define('LOGGED_IN_SALT', 'sample authentication key');

define('NONCE_SALT', 'sample authentication key');

Here, WordPress tells you that you can change these keys to different unique phrases of your own.

Why would you ever need to change these keys?

Let’s take a step back. Once you login to your WordPress account, you don’t have to keep logging in every time, right? This is because of browser cookies. It stores information needed to log you in automatically.

If stored in plain text, in the event hackers get their hands on this information, they can read it. To safeguard this data, we encrypt it using security keys and salts.

A WordPress Security Key is a password that is made up of random elements. It’s created to be long and complex so that it’s almost impossible for any hacker to figure it out.

Salts add an extra layer of protection to the cookies and security keys. So even your security key is protected.

In the wp-config file, there are 4 security keys used to sign the cookies for your WordPress site. There are four corresponding salts for each key.

If your WordPress account has been compromised, you need to change these keys.

To do this, you can generate new keys using the online WordPress security key generator. Copy the entire thing and replace the same in your wp-config file.

This will invalidate all cookies stored and force all users to be logged out. They will need to log in again. So anyone logged in to WordPress including a hacker will be logged out.

Security keys and salts don’t need to be remembered. You should just never disclose them or post them online. It’s recommended you change these keys if you suspect a hack or are recovering from one.

4.WordPress Database Table Prefix.

$table_prefix = ‘wp_’;

Every WordPress website stores the majority of its data in a database such as pages, posts, comments, tags, etc.

There are 11 default database tables, and each one stores different kinds of data. When you install WordPress, the 11 core tables are by default prefixed with ‘wp_’ like wp_comments, wp_posts, wp_options, etc.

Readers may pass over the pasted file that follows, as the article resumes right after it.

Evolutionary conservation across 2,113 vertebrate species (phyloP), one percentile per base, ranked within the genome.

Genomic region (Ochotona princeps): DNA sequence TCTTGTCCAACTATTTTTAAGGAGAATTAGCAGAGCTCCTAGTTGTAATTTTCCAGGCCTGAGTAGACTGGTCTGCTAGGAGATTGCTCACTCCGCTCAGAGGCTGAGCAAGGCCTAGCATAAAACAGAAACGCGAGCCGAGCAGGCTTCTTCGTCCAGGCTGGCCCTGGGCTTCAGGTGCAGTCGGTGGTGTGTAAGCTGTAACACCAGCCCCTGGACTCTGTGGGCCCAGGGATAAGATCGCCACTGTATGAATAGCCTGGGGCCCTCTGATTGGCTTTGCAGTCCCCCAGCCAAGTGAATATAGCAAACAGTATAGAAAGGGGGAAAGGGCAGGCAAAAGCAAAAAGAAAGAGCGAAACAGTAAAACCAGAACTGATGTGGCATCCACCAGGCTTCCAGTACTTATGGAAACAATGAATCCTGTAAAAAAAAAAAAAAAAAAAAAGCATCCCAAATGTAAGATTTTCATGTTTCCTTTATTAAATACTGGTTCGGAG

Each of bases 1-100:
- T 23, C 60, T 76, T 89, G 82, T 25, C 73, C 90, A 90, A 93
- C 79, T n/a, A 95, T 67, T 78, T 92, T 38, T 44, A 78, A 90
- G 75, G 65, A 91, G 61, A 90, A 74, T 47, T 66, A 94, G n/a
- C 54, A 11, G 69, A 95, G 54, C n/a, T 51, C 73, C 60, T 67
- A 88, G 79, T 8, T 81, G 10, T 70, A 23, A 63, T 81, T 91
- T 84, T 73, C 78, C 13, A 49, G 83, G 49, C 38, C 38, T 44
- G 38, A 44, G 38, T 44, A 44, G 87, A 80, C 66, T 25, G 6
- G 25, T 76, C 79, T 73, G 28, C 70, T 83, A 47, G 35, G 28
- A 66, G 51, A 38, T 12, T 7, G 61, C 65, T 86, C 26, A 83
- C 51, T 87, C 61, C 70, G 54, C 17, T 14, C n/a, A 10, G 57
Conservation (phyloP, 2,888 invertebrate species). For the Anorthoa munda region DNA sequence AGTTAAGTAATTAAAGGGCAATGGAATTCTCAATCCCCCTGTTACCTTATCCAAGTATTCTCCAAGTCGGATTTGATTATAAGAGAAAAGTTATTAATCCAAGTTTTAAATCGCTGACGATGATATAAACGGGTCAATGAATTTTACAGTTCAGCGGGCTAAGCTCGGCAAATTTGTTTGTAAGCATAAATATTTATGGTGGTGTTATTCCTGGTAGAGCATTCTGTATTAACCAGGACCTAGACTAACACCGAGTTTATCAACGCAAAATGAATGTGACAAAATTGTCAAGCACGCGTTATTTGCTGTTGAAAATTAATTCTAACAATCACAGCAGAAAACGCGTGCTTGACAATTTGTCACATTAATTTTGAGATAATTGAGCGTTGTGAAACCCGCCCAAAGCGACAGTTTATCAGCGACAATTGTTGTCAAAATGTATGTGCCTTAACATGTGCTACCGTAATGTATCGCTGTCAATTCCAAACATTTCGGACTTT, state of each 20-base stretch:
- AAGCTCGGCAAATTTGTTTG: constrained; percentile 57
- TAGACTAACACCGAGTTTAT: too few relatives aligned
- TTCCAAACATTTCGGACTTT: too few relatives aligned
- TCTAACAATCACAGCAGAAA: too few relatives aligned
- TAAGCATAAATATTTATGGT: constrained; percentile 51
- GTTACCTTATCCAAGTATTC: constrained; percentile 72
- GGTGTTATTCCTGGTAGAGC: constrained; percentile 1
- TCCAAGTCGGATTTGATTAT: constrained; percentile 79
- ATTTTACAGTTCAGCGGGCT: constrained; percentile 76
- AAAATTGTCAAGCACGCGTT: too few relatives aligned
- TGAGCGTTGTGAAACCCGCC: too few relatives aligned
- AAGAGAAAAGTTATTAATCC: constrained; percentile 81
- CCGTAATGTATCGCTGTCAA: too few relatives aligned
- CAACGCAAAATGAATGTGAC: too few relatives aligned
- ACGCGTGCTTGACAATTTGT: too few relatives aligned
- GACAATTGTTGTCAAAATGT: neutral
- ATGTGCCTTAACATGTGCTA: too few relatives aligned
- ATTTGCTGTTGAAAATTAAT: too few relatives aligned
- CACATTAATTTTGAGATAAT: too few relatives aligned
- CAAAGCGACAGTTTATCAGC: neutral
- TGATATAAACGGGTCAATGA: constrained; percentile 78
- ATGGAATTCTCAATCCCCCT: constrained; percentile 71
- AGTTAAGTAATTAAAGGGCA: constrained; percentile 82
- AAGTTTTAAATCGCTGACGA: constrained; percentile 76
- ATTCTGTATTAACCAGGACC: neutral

Hackers know the default prefix and this makes it easier for them to locate and break into databases.

To improve the security of your database, you can change this prefix to something of your choice. It will make it harder for hackers to guess the name of your database and its tables.

You needn’t edit wp-config.php file. You can install a plugin like Change DB Prefix to create unpredictable, random table prefixes.

If you wish to edit it in the config file, replace ‘wp_’ with something of your choice:

$table_prefix = ‘tra_’;

5. WordPress Debug Mode

The next part of the wp-config file is useful for developers who want to experiment with features and learn about the WordPress software.

By default, debugging settings on a WordPress site are switched off:

define('WP_DEBUG', false);

This means error notifications are not displayed to you. If you want to see these errors and debugging messages, you need to change this line to

define('WP_DEBUG', true);

This is helpful for developers who want to find and fix bugs. (Recommended read: Debugging WordPress)

6. Stop Editing

/* That's all, stop editing! Happy blogging. */

This line is crucial to the proper functioning of the wp-config file. Any changes you want to make or add to the file should be done above this line.

The final section of the wp-config file is

/** Absolute path to the WordPress directory. */

if ( ! defined( 'ABSPATH' ) )

define( 'ABSPATH', dirname( __FILE__ ) . '/' );

/** Sets up WordPress vars and included files. */

require_once ABSPATH . 'wp-settings.php';

It defines an absolute path that is used to set up WordPress vars and included files. An absolute path is the location of a directory or a file on a computer. You shouldn’t edit anything here.

Additional Things to Edit in the wp-config File

The wp-config file is useful in other ways. You can add a few settings here to improve the functionality of your site.

1. Change URLs